But that’s anything but a guarantee. As mentioned early, Kansas still has plenty of question marks heading into the season, not the least of which is Wiggins himself. As talented and gifted as he is physically, there are still some question marks about how much his offensive repertoire is developed. There are concerns about his aggressiveness, about whether or not he has the killer instinct required to be able to take over game after game after game. His ceiling is nonexistent, but it’s also five years down the road. Will he be Kevin Durant or Harrison Barnes? That’s the difference between Kansas being really good, and Kansas potentially being a title contender.

VIDEOS: Stephen Curry’s personally invites athletes to his select camp

Golden State Warriors guard Stephen Curry, left, holds the championship trophy and Andre Iguodala holds the series MVP trophy as they celebrate winning the NBA Finals against the Cleveland Cavaliers in Cleveland, Wednesday, June 17, 2015. The Warriors defeated the Cavaliers 105-97 to win the best-of-seven game series 4-2. (AP Photo/Paul Sancya)
(AP Photo/Paul Sancya)
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As he did last year, the NBA’s MVP is sending out personal invites to Under Armour’s SC30 Select Camp for some of the best high school and college point guards in the country.

It’s a pretty cool thing for the kids. Can you imagine how you would feel as a high school junior getting a personalized invitation to a camp from Stephen Curry himself?

 

VIDEO: John Calipari vows to lose some weight

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John Calipari has a goal this offseason: to lose some weight.

“Mid-50s, I let it go a little bit,” Calipari said as he worked out on an elliptical. “Had a heck of a year. But going forward, gotta get in better shape. Gotta get the body right. Started a week ago. What I will say to you is really simple. I’m not showing you my body for a month.”

The reason why Cal needs to get into shape?

He’s going to have to coach this year, because Tyler Ulis is heading to the NBA.

“I shoulda got some of his salary,” Ulis joked.

Cal won’t have to coach too hard. He’s got one of the best recruiting classes in the country coming into the program, including three top ten players and five of the nation’s top 30 prospects.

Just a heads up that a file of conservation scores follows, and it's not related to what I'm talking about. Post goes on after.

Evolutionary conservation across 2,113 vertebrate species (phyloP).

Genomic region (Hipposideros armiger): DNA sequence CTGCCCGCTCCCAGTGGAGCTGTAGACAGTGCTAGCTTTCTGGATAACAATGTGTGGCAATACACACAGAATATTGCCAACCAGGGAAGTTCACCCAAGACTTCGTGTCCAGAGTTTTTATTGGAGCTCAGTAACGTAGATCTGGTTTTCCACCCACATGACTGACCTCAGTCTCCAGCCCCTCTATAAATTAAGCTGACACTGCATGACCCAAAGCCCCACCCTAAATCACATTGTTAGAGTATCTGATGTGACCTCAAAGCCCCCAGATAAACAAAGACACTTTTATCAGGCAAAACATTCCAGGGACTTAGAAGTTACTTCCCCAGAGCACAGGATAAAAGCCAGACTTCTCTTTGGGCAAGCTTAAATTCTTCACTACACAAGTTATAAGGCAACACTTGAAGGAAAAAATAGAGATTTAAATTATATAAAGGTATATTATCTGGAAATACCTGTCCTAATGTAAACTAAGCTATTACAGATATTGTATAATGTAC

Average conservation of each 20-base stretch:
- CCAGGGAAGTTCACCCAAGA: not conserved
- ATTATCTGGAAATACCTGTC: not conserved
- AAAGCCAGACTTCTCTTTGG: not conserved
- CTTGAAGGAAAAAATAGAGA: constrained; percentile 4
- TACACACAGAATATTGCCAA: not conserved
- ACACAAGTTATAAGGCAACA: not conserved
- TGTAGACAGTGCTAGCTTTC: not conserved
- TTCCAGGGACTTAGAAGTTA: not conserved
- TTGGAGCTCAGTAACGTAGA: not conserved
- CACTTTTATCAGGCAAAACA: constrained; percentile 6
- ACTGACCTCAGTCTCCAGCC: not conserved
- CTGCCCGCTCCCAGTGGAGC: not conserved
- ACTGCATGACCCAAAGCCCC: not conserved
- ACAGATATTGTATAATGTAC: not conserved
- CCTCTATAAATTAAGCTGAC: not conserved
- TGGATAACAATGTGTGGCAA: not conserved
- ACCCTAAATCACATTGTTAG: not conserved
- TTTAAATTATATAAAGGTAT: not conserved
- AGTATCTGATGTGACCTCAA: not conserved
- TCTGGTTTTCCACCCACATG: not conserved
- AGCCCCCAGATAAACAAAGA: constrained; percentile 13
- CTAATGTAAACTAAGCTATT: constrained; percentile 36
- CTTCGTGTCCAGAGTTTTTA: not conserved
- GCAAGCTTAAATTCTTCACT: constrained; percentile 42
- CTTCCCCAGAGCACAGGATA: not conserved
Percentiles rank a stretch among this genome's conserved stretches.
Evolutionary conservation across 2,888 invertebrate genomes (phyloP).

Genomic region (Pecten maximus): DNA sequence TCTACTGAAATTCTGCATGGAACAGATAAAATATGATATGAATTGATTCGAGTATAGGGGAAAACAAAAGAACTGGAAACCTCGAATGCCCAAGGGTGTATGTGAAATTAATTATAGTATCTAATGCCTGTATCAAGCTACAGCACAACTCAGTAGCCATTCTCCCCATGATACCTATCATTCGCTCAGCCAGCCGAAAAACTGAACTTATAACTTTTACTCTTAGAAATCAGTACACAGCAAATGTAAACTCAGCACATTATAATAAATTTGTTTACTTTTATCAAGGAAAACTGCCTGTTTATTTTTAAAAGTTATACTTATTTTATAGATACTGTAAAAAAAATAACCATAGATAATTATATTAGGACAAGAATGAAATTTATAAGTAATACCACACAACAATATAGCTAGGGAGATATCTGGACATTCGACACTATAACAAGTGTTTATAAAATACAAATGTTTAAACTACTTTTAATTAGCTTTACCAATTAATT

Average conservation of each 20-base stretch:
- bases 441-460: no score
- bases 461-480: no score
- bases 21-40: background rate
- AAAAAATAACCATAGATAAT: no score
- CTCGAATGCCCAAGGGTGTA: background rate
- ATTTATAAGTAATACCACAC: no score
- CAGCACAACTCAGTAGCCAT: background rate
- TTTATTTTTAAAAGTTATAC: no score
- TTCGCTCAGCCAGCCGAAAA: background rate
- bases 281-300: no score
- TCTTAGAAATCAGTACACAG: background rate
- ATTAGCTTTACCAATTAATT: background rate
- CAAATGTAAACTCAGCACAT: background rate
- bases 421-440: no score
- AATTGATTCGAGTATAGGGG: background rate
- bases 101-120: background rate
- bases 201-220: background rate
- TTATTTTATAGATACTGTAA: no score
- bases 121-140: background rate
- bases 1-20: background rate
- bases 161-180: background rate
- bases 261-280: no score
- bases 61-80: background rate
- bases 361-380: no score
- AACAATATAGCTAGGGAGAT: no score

Four-star PG Jaylen Fisher de-commits from UNLV

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Coaching changes can wreak havoc on a program’s recruiting class, and that’s been the case for UNLV thanks to the tumultuous nature of their search for a new head coach. Thursday evening one prospect who remained committed to the Mountain West program throughout the process that ultimately led to Marvin Menzies landing the job announced that he’s decided to reopen his recruitment.

Four-star point guard Jaylen Fisher, ranked 55th in the Class of 2016 by Rivals.com, announced via social media that he’s decided to de-commit from UNLV.

“I was very much looking forward to the opportunity to be a Rebel this year,” Fisher wrote. “But there have been a lot of changes with the program since I committed to UNLV; changes that have made me reconsider whether UNLV is still a good fit for me. So with that in mind and after much consideration with my family, I have decided it’s best that I reopen my recruitment.”

Fisher’s decision leaves wing Justin Jackson as the lone member of UNLV’s 2016 class at this point, with Jackson telling Scout.com in early April that he was undecided as to whether or not he’d reopen his recruitment. The school’s search for a coach began in January when they parted ways with Dave Rice, promoting Todd Simon in an interim role.

After deciding not to retain Simon, who’s now the head coach at Southern Utah, UNLV hired former Little Rock head coach Chris Beard…who left for Texas Tech less than two weeks later. UNLV landed Menzies, who they passed over for Beard, and he’s got a lot of work to do to field a roster that will be competitive in the Mountain West next season.